Thank you for taking the survey. Sadly, all of #9 is true...



The Facts:


- chances are about 1 in 300 any child will be diagnosed with cancer before age 20


- Every day 40 to 50 children are diagnosed with cancer


- 1 in 4 of these children will die within 5 years


- 2 in 4 will survive 5 years but develop long-term, life-altering and threatening health problems


- Only 1 in 4 will survive 5 years without major problems


- There are no warning signs or unhealthy lifestyles. No regard to race, creed, color, religion, or socio-economic status.



Despite these facts, childhood cancer is considered "rare". Yet, does two classrooms of children diagnosed with cancer every school day, with one-half of a classroom dying from cancer, sound "rare"? It’s “rare” only if it’s not happening to your child. But for over 12,500 children and families in America this year, it will not be "rare". Each will discover the desperate need for increased funding specifically for kid cancer research, while enduring the most devastating experience of their lives.



When many people hear childhood cancer, they may only think of St. Jude and TV ads with cancer kids with round faces (from steroids) and bald heads (from chemo). Yet while it is a leading childhood cancer research center, St. Jude doesn't work exclusively on cancer research and treats less than 5% of all children with cancer. Or perhaps you think of the American Cancer Society and its support for childhood cancer? Unfortunately, in 2008, with $1,078 million of public support; the ACS gave only $4.2 million to childhood cancer research, less than 1/2 a penny for each dollar of support.



Nearly 90 percent of cancer kids are treated by members of the Children's Oncology Group (COG), an international consortium of over 230 hospitals and doctors working together and cooperatively sharing results. This cooperative research allows COG to improve cure rates at a faster pace than any single institution could accomplish alone.



As a nation, shouldn't we prioritize saving our children? The facts on funding suggest we don't. So your help is needed. No child should ever have to ask, "Mom and Dad, what's hospice?"



Please help us cure childhood cancer:



1 - Share this survey with family, friends, teachers, co-workers, sports teams, scouts, PTA, etc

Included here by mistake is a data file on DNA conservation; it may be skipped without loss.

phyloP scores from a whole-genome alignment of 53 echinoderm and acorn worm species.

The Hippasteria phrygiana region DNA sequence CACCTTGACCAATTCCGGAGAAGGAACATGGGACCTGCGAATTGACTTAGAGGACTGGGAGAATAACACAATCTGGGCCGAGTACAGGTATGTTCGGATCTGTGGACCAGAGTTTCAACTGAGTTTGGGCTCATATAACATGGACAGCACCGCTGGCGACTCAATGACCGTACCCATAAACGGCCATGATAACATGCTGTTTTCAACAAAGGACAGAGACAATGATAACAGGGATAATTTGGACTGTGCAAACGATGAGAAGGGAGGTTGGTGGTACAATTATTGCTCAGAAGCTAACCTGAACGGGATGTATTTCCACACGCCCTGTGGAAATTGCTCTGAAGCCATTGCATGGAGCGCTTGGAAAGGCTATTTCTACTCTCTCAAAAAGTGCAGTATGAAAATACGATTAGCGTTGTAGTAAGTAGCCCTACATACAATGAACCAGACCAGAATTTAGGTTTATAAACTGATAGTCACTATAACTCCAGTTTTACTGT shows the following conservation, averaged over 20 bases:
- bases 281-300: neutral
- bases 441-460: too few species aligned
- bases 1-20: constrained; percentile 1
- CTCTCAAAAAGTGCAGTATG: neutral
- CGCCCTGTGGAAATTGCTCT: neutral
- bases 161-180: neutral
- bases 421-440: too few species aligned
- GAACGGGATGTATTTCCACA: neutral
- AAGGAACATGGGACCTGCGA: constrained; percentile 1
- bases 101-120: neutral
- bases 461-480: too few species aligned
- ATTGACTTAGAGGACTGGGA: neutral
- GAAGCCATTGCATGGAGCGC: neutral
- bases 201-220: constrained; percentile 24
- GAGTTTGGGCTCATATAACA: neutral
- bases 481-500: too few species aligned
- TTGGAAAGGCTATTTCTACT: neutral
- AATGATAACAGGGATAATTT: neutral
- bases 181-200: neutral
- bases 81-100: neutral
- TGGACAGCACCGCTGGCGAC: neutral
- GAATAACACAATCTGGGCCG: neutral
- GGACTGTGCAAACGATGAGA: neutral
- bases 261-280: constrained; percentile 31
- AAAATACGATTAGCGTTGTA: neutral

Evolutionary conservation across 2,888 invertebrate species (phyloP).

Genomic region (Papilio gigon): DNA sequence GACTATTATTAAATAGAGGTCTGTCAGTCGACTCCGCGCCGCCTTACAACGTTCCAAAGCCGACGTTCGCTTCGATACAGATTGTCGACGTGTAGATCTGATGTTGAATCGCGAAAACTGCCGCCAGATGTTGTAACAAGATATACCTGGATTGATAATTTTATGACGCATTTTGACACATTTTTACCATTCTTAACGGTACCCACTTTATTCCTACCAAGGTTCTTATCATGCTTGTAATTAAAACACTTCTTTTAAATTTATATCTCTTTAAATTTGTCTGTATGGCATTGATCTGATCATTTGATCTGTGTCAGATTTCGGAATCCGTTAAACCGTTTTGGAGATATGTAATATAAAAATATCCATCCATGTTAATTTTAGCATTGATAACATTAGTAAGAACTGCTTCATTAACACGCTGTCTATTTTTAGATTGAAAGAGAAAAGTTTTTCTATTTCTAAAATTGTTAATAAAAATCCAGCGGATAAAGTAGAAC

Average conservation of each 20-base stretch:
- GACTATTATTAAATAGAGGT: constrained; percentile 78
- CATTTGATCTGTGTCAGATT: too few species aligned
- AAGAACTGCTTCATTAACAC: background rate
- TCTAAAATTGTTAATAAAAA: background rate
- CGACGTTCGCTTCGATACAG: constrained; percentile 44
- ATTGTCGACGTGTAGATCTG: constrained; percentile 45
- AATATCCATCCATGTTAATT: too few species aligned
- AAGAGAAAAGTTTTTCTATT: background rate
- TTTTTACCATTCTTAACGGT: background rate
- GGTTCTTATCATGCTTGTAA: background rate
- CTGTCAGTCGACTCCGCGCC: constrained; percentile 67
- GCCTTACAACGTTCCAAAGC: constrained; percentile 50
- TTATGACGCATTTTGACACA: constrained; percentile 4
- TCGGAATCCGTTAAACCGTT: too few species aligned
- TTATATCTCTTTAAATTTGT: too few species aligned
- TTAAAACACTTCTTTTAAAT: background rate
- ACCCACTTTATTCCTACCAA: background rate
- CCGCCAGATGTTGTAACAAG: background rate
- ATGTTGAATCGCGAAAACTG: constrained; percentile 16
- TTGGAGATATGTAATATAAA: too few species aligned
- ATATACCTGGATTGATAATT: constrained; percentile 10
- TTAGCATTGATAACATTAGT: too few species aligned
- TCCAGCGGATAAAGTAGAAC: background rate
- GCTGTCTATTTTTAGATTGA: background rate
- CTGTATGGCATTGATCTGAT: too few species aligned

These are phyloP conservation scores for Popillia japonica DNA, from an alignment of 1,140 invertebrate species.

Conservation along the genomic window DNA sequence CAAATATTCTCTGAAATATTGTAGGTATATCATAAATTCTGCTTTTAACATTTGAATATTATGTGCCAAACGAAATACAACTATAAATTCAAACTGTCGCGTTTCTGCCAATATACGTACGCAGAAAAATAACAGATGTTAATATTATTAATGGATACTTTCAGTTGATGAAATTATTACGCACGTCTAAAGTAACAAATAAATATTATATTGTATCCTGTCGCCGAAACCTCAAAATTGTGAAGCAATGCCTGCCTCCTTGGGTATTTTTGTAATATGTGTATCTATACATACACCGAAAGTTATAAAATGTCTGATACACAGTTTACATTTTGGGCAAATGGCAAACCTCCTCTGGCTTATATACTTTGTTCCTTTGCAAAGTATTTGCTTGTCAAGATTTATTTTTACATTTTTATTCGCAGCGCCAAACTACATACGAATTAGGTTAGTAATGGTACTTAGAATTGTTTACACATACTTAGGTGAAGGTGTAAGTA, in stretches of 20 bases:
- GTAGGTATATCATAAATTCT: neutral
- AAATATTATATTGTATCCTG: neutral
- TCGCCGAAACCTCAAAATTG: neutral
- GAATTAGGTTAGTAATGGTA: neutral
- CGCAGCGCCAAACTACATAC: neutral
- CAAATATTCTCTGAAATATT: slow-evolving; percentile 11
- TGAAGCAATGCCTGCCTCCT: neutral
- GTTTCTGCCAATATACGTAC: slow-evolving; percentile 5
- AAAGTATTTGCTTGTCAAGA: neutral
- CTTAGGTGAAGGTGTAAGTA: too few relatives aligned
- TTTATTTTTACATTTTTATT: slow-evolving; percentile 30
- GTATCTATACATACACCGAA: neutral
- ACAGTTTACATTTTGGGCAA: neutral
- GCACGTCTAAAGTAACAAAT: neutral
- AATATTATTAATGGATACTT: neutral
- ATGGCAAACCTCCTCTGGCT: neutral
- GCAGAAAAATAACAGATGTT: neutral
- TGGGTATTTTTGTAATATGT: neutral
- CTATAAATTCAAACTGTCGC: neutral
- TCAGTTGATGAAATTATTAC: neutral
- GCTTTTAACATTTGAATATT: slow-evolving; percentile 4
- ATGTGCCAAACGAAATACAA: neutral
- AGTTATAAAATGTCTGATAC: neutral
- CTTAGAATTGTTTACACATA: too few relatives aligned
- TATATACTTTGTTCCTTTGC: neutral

2 - Sign & support the Cure Childhood Cancer: Raise Awareness & Funding petition at http://www.thepetitionsite.com/1/CureChildhoodCancer

3 - Join PAC2 (http://curechildhoodcancer.ning.com), a childhood cancer advocacy community to learn more about these issues and ways to help

4 - Donate to organizations specifically devoted to funding childhood cancer research at COG hospitals:



St. Baldricks Foundation

(http://www.stbaldricks.org)

St. Baldrick's uses donations to volunteers who shave their heads in solidarity with kids fighting cancer to fund more childhood cancer research than any organization except the US Government.



CureSearch for Childhood Cancer

(http://www.curesearch.org)

CureSearch supports the Children’s Oncology Group, the world’s premiere pediatric cancer research collaborative that treats more than 90% of all children with cancer.



Alex's Lemonade Stand Foundation

(https://www.alexslemonade.org)

Alex’s Lemonade shares the vision of its founder and creator, Alex Scott, who at age 4 began selling lemonade to fund research into a cure for all children with cancer.



Rally Foundation for Childhood Cancer Research

(http://www.rallyfoundation.org)

Through volunteers participating in athletic events, Rally raises awareness and funds for childhood cancer research.



On behalf of the 46 kids diagnosed with cancer today, thank you. We hope the day comes soon when we can say: It's not "rare", it's EXTINCT!

Tuesday, September 7, 2010

Trip to Ocean City, MD

It's been a while since we had a vacation.  Traveling with Jason is very very challenging.  But on the Labor day weekend, we went to Ocean City, MD for 3 days, for our much needed family vacation.  Well, overall it was quite nice..we didn't get to go to the beach to play but it was fine.  We went to the boardwalk on one night and Jason tolerated quite well.  I think he actually liked the loud music and stuff.. =)